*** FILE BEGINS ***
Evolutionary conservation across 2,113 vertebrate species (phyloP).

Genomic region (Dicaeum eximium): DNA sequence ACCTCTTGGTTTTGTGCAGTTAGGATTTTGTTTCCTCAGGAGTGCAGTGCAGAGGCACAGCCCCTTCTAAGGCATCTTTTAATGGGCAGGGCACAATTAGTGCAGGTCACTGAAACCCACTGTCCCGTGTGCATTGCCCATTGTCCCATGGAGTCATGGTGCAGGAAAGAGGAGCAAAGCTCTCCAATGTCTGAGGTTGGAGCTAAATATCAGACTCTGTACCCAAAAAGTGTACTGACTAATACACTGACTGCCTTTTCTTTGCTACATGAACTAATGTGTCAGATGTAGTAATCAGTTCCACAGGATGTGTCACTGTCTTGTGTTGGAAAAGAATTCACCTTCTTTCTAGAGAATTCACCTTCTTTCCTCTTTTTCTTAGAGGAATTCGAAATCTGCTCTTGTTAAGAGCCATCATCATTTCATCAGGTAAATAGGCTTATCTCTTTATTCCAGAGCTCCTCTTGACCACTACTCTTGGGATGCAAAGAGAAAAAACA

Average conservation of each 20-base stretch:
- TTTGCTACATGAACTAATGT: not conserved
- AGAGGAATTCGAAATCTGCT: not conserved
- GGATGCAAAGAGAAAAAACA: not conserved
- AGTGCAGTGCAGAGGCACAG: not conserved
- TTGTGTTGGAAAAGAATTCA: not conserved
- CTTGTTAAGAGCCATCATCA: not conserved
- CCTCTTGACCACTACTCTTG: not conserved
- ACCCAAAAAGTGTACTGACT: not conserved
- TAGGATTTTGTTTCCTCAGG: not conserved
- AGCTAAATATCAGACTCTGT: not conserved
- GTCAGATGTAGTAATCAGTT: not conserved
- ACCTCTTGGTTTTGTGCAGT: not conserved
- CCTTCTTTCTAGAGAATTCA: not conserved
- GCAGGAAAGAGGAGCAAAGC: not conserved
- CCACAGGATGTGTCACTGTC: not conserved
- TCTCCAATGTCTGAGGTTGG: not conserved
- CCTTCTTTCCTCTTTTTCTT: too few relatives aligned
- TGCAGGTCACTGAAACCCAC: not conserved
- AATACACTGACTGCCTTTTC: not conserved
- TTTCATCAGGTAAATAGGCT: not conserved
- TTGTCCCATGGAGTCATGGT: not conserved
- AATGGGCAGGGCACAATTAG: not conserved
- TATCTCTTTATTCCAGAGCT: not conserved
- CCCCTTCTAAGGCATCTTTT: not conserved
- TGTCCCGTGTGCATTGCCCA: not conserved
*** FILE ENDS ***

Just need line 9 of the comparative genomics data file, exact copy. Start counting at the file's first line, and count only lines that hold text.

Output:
- CTTGTTAAGAGCCATCATCA: not conserved